You own your DNA, but who owns your genes?

The following is an excerpt.

Last month, the American Civil Liberties Union and a host of co-plaintiffs appeared for oral argument before the U.S. Supreme Court in a suit challenging a Salt Lake City genetics company that owns patents on two human genes…

Supreme Court observer Lyle Denniston, on his well-read SCOTUS blog, explained why this is a thorny legal issue:

“No one on the court was in doubt that Myriad would have been entitled to a patent if it found some unique way to make use of the genes it has isolated, but the justices drew a sharp distinction between creative applications and the core natural item, the gene itself. But [the] Myriad case in some ways involves a patent that sort of straddles the two,” he wrote.

View the original article here: The U.S. Supreme Court weighs whether a private company can patent human DNA material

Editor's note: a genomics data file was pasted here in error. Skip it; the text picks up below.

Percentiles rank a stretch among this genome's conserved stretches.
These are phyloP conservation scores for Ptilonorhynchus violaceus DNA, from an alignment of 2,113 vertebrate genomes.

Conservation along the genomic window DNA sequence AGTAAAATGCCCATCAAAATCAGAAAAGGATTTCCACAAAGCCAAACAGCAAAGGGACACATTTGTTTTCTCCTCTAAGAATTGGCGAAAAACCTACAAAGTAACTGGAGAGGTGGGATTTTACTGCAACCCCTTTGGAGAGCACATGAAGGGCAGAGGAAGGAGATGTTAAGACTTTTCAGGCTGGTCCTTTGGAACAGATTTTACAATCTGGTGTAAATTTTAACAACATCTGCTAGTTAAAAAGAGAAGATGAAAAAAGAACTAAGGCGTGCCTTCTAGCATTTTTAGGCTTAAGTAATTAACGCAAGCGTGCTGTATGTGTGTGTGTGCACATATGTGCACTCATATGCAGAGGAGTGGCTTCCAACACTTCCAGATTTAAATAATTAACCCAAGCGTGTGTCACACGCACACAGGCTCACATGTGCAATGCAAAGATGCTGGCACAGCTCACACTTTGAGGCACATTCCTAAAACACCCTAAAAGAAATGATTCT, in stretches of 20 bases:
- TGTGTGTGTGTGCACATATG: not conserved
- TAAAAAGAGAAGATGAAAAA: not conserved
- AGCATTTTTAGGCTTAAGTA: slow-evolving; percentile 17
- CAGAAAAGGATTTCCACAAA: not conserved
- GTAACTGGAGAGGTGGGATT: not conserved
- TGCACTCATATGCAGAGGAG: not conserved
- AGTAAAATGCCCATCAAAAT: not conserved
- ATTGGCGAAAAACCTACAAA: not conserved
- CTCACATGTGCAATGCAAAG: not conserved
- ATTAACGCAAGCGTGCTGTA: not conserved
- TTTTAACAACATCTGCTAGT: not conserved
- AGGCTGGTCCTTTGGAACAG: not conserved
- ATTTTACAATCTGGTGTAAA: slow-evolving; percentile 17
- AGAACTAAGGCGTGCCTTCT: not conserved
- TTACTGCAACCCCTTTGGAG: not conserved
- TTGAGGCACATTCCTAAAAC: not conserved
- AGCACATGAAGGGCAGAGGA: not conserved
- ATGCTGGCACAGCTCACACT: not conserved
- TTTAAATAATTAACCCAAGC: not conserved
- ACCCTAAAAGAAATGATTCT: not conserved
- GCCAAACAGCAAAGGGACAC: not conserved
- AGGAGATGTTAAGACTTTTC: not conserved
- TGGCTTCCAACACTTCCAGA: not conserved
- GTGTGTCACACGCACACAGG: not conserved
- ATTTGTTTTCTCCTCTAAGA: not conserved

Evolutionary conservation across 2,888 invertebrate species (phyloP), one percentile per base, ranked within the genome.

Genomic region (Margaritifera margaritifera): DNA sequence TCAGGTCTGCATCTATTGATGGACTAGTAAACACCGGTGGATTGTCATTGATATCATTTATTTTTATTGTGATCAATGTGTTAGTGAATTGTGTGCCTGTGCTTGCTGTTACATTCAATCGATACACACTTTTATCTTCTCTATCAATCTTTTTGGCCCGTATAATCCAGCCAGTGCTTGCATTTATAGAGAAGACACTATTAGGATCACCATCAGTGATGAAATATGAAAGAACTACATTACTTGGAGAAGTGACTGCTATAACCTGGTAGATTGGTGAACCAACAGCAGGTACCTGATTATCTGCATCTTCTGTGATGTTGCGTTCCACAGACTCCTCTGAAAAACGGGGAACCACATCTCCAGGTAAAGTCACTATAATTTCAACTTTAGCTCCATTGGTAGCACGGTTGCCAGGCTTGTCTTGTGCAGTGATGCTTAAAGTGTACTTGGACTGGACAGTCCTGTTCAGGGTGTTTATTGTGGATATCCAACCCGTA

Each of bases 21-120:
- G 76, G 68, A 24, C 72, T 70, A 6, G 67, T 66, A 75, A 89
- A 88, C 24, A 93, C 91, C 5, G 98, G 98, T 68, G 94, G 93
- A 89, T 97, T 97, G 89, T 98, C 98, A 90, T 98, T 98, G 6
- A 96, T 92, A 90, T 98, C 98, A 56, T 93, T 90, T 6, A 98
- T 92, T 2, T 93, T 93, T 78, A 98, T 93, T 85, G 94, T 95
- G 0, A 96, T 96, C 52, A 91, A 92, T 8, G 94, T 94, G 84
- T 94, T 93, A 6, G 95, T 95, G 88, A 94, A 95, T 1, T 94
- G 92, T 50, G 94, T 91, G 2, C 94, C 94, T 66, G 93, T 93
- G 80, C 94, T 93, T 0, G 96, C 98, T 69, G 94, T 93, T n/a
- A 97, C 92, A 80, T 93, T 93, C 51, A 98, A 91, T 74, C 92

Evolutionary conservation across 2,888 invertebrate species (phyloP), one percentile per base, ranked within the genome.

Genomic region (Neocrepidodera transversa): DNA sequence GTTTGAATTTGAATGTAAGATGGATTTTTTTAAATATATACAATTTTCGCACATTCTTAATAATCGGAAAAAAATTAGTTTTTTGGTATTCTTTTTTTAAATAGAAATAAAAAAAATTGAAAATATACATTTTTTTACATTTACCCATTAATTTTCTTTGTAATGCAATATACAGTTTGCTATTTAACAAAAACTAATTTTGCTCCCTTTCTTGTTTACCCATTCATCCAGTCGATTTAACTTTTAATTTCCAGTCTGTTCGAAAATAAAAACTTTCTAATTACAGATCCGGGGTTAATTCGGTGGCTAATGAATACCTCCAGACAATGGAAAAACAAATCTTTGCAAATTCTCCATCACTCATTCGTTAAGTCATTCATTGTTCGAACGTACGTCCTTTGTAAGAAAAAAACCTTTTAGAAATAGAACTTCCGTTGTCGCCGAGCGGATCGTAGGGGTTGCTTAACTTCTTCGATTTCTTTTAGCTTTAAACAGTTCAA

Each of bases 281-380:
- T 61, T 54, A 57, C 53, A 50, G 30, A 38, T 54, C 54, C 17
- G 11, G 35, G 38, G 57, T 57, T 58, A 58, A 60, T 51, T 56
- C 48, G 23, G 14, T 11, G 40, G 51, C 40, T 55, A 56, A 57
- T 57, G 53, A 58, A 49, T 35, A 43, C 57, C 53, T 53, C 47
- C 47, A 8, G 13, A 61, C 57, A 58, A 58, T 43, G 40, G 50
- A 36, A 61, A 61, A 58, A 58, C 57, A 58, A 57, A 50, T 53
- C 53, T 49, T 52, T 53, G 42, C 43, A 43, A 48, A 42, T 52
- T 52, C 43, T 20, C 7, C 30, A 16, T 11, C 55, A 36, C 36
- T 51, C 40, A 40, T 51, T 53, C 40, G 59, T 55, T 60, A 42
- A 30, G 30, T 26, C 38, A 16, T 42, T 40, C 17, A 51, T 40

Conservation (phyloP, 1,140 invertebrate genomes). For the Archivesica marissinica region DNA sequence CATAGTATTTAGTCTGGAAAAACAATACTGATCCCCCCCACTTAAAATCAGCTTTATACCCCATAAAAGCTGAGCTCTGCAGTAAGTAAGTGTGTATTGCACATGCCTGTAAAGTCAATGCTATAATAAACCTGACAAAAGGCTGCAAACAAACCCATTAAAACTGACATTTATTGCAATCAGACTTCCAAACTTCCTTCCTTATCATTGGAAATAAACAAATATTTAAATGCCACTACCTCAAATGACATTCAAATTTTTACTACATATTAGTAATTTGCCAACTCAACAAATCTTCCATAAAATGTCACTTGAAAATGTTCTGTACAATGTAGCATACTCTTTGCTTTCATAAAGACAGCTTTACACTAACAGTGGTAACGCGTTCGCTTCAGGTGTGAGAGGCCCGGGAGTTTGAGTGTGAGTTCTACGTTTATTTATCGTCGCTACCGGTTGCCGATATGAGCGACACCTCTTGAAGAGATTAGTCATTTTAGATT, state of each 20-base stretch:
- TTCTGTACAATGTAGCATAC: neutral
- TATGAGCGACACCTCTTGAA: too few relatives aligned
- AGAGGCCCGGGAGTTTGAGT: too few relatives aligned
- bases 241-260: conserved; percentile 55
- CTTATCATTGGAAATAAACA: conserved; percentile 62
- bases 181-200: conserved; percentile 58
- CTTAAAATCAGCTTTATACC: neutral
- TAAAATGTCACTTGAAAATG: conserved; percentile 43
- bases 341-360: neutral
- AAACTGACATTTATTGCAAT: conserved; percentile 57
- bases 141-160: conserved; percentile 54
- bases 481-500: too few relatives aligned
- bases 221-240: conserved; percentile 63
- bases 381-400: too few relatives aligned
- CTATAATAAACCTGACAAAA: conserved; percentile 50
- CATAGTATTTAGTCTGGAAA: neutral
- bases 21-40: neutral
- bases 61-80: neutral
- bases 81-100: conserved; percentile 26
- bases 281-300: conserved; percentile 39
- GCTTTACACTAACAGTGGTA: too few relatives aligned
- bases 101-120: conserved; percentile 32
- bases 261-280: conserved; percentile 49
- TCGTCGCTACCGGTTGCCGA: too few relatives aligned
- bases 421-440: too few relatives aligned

Outbreak Daily Digest
Biotech Facts & Fallacies
Talking Biotech
Genetics Unzipped
Infographic: The evolutionary history of the COVID-19 coronavirus

Infographic: The evolutionary history of the COVID-19 coronavirus

Reuters analysed over 185,000 genome samples from the Global Initiative on Sharing All influenza Data (GISAID), the largest database of ...

Environmental Working Group: EWG challenges safety of GMOs, food pesticide residues

Known by some as the "Environmental Worrying Group," EWG lobbies ...
m hansen

Michael Hansen: Architect of Consumers Union ongoing anti-GMO campaign

Michael K. Hansen (born 1956) is thought by critics to be ...
News on human & agricultural genetics and biotechnology delivered to your inbox.
glp menu logo outlined

Newsletter Subscription

Optional. Mail on special occasions.
Send this to a friend